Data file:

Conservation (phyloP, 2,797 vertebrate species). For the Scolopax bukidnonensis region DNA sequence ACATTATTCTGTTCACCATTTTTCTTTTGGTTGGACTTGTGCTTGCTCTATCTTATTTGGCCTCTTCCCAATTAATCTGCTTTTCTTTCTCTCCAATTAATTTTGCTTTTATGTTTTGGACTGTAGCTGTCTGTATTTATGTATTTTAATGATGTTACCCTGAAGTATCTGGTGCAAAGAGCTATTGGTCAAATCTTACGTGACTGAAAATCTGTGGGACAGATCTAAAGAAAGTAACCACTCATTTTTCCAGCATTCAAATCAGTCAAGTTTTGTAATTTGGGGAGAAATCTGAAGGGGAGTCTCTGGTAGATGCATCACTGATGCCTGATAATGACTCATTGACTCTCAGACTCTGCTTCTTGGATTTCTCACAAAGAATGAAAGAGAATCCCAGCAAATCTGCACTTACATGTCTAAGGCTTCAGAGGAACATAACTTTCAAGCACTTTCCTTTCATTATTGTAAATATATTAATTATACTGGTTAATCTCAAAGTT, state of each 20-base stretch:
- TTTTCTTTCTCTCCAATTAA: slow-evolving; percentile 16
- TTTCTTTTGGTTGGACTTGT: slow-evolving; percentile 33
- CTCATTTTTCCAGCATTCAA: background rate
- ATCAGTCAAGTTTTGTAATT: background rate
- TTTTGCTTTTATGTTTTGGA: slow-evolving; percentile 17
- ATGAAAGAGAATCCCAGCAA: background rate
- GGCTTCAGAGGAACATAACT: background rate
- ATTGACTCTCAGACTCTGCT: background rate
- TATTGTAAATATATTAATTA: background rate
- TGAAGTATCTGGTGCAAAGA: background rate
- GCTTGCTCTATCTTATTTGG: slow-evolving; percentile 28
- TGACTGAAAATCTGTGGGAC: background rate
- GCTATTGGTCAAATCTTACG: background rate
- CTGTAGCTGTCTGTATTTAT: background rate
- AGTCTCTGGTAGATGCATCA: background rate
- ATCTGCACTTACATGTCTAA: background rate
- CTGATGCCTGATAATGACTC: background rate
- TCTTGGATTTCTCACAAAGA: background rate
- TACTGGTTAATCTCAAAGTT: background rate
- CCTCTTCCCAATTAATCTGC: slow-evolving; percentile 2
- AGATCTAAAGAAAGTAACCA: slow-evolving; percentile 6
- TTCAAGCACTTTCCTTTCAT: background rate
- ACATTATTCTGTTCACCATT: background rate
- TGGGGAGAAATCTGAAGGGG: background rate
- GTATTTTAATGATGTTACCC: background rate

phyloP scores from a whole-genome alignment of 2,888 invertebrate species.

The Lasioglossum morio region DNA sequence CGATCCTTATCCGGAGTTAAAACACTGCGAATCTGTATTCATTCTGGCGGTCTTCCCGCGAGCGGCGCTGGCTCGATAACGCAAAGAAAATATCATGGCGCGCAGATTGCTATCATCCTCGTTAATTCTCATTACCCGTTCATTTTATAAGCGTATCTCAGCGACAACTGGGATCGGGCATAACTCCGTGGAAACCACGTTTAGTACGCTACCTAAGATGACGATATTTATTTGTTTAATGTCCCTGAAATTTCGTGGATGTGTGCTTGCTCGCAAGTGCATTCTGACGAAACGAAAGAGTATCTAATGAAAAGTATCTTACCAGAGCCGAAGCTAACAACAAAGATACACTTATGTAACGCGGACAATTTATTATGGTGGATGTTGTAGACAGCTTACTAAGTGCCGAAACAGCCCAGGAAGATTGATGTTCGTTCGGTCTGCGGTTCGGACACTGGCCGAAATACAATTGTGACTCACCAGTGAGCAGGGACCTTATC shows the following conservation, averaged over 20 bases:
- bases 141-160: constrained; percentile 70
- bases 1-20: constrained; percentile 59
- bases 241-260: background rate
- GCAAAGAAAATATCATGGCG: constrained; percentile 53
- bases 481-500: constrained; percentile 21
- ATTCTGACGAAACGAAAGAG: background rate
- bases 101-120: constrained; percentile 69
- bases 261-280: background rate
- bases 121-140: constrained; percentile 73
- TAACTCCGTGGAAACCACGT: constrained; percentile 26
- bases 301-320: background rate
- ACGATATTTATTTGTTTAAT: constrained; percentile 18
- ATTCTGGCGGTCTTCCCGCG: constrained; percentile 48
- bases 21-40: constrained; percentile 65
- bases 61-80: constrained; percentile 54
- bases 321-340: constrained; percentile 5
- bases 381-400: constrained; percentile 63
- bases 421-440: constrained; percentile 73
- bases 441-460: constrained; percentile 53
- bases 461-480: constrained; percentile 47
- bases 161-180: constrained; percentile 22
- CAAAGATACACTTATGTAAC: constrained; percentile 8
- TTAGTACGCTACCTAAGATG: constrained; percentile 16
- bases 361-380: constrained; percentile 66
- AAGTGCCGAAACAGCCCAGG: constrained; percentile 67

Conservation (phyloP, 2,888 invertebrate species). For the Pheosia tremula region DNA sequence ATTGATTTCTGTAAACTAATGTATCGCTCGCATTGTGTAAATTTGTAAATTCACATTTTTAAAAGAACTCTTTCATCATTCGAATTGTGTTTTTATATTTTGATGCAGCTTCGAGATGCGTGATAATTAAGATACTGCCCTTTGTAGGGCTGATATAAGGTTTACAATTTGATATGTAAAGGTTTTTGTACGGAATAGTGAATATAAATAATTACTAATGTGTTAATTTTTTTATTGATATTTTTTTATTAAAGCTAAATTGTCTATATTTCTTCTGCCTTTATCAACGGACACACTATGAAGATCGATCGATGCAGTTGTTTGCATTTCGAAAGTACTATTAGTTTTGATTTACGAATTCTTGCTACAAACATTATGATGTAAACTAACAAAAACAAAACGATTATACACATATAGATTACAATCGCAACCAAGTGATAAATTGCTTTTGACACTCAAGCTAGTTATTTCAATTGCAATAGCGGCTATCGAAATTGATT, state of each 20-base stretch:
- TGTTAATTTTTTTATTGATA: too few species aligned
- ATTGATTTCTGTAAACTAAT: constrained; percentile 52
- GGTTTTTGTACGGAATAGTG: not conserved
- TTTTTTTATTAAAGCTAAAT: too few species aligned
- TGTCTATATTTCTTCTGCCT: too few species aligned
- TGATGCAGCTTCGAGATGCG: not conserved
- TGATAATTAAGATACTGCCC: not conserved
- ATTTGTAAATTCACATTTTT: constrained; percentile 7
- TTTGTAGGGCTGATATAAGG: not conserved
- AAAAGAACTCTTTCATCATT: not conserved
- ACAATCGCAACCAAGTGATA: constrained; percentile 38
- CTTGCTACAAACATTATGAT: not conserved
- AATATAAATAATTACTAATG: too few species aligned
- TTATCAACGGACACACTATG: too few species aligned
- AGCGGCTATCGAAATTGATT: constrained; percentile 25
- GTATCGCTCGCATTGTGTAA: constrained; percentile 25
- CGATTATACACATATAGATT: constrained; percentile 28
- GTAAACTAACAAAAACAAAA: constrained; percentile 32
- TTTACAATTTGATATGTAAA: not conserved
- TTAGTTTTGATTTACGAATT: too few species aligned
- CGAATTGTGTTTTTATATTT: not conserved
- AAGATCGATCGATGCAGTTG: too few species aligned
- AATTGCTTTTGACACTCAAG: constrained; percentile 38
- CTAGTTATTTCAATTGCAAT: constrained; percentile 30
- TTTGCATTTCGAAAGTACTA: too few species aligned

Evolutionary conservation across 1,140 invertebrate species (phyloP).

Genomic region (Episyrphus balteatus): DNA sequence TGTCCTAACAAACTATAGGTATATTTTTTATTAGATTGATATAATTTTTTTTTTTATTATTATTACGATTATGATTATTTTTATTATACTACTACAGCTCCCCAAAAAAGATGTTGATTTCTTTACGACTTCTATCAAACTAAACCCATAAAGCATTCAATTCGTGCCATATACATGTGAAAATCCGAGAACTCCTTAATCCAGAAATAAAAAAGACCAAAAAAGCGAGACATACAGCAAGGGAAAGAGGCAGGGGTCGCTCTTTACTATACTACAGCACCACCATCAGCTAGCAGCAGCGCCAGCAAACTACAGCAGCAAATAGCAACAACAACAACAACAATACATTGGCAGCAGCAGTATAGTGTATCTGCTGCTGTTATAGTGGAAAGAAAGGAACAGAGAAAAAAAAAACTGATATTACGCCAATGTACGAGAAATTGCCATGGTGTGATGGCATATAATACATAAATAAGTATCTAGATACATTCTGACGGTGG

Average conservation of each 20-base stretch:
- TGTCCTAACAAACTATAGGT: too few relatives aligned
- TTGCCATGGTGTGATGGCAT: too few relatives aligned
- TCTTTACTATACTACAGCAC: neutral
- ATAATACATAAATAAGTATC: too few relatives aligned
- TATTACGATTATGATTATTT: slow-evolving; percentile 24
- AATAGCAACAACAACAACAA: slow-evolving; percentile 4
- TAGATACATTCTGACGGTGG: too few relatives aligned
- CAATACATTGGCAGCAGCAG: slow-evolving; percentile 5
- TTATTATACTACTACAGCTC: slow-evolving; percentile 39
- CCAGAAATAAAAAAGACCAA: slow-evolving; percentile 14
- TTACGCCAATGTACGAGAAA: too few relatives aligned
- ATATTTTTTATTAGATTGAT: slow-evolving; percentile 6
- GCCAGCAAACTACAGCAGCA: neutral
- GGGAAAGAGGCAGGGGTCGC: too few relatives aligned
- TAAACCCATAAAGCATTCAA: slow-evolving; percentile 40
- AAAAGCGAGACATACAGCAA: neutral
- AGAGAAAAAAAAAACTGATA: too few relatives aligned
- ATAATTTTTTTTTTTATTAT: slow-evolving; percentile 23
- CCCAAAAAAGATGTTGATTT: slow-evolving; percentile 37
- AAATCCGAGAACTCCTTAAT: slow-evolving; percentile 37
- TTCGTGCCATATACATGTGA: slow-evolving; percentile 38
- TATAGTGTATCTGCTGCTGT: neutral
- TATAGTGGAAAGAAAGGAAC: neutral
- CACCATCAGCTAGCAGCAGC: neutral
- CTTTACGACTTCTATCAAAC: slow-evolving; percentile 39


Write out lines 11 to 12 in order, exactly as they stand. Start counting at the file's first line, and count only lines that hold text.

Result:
- TGAAGTATCTGGTGCAAAGA: background rate
- GCTTGCTCTATCTTATTTGG: slow-evolving; percentile 28